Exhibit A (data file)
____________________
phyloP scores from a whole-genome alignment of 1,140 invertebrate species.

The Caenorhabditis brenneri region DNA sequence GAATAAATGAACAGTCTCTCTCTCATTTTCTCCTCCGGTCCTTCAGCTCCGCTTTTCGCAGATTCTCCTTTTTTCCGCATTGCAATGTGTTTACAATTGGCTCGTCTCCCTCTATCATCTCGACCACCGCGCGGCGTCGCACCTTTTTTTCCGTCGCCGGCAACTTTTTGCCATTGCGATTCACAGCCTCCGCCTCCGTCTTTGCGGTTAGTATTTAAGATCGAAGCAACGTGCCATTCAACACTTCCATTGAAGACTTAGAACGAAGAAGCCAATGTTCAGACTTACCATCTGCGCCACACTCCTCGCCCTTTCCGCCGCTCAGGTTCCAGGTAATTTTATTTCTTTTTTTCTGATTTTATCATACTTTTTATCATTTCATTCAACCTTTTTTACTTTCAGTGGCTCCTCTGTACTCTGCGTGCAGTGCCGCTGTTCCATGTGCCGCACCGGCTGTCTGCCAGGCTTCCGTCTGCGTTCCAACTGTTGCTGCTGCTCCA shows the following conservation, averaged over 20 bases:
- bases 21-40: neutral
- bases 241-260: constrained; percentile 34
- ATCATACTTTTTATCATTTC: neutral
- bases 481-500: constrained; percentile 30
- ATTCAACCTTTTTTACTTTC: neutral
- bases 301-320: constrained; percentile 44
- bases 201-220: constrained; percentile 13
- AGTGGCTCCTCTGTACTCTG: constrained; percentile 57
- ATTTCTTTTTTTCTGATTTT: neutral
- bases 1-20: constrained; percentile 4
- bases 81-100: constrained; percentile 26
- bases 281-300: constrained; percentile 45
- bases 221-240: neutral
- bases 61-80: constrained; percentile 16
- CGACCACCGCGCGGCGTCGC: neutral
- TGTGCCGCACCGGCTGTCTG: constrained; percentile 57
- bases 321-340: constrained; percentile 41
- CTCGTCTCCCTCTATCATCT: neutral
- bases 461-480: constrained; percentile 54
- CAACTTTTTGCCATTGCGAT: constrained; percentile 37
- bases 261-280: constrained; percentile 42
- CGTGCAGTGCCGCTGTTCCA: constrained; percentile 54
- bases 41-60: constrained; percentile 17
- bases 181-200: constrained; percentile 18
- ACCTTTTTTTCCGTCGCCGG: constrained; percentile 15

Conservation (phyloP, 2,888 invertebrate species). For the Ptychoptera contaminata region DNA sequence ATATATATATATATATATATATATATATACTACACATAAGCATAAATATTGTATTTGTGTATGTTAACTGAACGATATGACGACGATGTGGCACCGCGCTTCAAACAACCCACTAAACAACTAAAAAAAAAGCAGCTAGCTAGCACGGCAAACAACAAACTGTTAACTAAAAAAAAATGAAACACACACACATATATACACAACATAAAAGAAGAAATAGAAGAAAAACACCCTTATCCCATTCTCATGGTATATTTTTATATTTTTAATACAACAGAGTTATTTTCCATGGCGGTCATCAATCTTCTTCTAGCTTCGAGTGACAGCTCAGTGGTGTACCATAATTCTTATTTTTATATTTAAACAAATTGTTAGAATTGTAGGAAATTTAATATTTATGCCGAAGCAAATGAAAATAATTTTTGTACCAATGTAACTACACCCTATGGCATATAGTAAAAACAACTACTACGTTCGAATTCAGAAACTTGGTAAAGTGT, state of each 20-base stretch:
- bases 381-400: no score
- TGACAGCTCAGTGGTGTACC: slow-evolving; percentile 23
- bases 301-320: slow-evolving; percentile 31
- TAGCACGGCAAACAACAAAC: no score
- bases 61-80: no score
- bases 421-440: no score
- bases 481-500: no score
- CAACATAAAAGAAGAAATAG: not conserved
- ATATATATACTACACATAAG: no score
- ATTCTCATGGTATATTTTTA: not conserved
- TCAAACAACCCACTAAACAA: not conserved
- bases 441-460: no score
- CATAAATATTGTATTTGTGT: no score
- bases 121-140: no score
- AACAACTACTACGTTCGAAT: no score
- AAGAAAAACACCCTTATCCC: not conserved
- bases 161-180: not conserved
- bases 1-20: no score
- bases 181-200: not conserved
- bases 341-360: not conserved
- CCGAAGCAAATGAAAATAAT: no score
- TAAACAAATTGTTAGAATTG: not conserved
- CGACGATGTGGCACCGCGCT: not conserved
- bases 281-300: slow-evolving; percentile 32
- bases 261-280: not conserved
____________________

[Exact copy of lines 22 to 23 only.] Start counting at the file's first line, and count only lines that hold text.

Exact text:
- CAACTTTTTGCCATTGCGAT: constrained; percentile 37
- bases 261-280: constrained; percentile 42